50 states project | Dec 17, 2023 |
How this West Virginia designer structured her business to avoid the procurement process

The 50 States Project is a series of candid conversations with interior designers across the country about how they’ve built their businesses. This week, Fairmont, West Virginia–based designer Kaleigh Cody of River Birch Design tells us how a strong relationship with an early design mentor positioned her for long-term networking and business success, how she found freedom in quitting hourly billing, and how humility in her business relationships has become a calling card that helps her make connections.

How did you make your way into the design business?
It was pretty much always going to be design or something in the equestrian industry. I had grown up riding horses my entire life, and I was an assistant to a couple of different trainers. In high school, I had the opportunity to take a couple of design courses, where we learned the basics like space planning and color schemes, and I really enjoyed it, so I ended up going to school for it. After I graduated, I just went full steam ahead with design and never looked back.

How did design school hone your skills?
There were a handful of design schools in the Cleveland area [where I grew up] at the time. Mine was a two-year program, but the professor there was a designer herself, and she did a great job exposing us to her contacts. We would take field trips two to three times a week, out in the field going to upholsterers or tile showrooms, or walking through the yards at countertop showrooms, and she would have people come in and talk about their experiences. I know that not all the other schools have that—they were more in the classroom—so I was really grateful for those experiences. I’ve always really enjoyed the cabinetry side of things: kitchens and bathrooms. We did some kitchen projects and those were my favorite classes, doing the layouts and collecting the materials.

Sounds incredible—I think you’ve had the most practical, useful design education of anyone I’ve ever talked to.
It’s interesting, because it was only a two-year program, so everyone’s always like, “Wow, you only had two years.” But you don’t need any more than that. When I graduated, my professor was very much like, “Get involved in the organizations and go to the meetings and be involved.” So I did and I was able to get an internship out of that, and I’m still involved in ASID today—I was the president of the Ohio North chapter at one point. Her saying all of that and exposing us to so much definitely kick-started my career and opened up a ton of possibilities.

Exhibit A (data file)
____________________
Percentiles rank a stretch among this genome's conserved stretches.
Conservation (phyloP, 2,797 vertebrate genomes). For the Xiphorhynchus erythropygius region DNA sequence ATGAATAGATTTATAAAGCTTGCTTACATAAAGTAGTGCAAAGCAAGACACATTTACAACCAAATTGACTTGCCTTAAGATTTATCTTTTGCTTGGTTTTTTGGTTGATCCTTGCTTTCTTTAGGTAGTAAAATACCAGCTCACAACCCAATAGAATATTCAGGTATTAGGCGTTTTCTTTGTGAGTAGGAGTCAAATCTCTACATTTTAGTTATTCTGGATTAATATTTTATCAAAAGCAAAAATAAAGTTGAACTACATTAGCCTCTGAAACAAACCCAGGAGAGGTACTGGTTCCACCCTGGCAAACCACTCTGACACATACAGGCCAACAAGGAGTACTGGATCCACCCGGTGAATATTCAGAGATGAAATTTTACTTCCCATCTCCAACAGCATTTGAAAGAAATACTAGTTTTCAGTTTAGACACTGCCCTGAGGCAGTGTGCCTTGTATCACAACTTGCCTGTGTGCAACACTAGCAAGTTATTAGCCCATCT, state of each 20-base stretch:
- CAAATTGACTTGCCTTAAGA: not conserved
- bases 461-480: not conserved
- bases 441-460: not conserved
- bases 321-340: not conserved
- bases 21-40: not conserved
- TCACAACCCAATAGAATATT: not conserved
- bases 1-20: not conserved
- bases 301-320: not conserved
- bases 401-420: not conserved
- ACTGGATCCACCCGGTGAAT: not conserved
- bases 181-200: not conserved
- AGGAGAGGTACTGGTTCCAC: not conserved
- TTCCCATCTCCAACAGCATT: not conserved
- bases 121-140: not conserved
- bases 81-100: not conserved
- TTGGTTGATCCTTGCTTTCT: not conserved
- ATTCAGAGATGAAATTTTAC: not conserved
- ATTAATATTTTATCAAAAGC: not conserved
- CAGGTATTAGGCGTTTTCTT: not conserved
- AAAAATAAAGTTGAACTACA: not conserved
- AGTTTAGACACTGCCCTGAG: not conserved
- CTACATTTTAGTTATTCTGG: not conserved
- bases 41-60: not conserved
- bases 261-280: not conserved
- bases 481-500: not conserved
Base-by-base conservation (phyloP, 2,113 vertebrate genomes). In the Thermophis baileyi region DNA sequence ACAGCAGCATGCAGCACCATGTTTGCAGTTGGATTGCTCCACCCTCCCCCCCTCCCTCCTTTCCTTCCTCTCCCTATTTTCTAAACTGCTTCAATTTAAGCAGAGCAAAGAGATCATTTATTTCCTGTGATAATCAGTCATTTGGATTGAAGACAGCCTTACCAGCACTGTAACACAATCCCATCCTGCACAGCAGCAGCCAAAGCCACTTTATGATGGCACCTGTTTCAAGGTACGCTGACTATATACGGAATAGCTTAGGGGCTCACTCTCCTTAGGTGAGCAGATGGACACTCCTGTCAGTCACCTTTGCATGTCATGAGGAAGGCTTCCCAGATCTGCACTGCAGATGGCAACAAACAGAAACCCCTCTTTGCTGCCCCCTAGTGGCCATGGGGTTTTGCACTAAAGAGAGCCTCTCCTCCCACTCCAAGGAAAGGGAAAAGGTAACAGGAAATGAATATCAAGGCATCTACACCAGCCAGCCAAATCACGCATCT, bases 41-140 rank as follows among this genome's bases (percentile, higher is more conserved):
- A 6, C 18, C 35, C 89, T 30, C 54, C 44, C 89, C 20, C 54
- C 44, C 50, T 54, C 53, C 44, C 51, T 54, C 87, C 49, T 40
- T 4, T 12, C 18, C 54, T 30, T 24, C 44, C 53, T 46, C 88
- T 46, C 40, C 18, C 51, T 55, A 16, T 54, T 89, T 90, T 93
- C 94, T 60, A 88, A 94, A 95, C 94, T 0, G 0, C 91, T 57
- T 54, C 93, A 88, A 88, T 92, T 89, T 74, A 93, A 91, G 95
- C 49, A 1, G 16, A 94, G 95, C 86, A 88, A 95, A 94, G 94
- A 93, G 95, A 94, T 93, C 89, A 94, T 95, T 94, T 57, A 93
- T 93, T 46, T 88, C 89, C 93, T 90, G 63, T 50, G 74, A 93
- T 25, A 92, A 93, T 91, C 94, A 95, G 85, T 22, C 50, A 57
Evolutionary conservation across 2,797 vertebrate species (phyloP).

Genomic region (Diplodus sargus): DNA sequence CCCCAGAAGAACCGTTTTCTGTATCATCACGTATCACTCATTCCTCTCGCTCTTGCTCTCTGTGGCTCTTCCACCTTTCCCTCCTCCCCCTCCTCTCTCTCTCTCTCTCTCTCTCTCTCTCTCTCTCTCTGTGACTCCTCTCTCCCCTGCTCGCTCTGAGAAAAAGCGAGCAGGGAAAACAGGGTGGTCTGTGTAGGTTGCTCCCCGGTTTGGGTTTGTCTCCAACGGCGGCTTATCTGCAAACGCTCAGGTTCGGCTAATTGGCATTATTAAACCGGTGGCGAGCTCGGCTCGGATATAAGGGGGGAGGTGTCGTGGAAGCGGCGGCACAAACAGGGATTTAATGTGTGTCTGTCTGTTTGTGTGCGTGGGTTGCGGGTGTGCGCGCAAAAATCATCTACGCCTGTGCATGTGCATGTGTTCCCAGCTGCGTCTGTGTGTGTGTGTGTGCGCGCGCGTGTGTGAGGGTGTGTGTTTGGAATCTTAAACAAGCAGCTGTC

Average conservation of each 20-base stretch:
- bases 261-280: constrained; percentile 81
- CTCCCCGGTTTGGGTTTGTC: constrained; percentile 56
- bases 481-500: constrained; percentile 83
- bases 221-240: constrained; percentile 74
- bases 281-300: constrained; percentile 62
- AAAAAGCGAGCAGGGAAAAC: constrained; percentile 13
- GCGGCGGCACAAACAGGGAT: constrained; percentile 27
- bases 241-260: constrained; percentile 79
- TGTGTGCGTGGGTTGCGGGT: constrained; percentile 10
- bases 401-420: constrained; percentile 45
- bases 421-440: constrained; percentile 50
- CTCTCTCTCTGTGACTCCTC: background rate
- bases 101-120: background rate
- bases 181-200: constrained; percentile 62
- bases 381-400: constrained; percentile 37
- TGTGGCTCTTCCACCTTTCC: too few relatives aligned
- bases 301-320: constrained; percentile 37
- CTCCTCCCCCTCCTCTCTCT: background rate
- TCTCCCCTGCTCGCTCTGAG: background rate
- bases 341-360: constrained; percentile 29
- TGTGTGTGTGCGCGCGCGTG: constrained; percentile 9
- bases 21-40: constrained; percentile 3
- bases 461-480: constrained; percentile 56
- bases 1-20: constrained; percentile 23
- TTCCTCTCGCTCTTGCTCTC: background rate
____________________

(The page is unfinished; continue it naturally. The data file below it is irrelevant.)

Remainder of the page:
How this West Virginia designer structured her business to avoid the procurement process
A crisp kitchen glimmers with brass accentsJason Smalcer

Where did you work after graduation?
When I was involved in horseback riding, I would attend a huge horse show every winter in Florida. I got a lot of exposure to boats down there, and I was like, “It’d be so cool to design the interiors of boats.” I was at one of these ASID meetings while I was still in school and looking for my internship, and I was talking to someone about this, and they told me about a local designer who had a boat on Lake Erie and was really passionate about starting to design boats. So I reached out to her and started interning for her, then I got hired as a full-time employee and was there for about two years.

After leaving there, I went and worked for a kitchen and bath company, because that’s what my passion was, but then they sold that business. I got a job at a custom homebuilder, where I stayed for 10 years and was able to meet with the clients, then do all of the cabinetry designs and selections, which I really enjoyed.

Was that role mostly finishes and millwork, or also furnishing the home?
There were two divisions. The main one was all cabinetry, interior finishes and floor tile. I would do all the technical drawings—cabinet drawings, tile layout, everything. The other division was furnishings. Not all clients wanted to do furnishings, but a handful would, so I would continue to work with them and do their furniture selections and window treatments.

I grew with the company—there were only four employees when I started; when I left, there were 15 to 20. I was the [longest-serving] employee there at the time—I was the senior interior designer and the selections manager, so I oversaw a couple of designers. And there wasn’t really anywhere else to go; but also, part of the reason I left was because of my move to West Virginia.

I know the move is a recent one.
When I was working for the homebuilder, I knew my next move was going to be starting my own firm. I just didn’t know when that might be. I technically had my business for one year prior to leaving, but I wasn’t really doing anything with it. This has really been my first full-blown year diving into my own business.

I moved to West Virginia for a relationship—his work was here, and my work was a little more flexible, so it just made more sense. But most of my contacts are still in Cleveland, and I’m still doing a lot of work up there while I try to build my network down here.

How this West Virginia designer structured her business to avoid the procurement process
A pair of zebra-patterned chairs and pops of bright pink enliven a lofty open living spaceJason Smalcer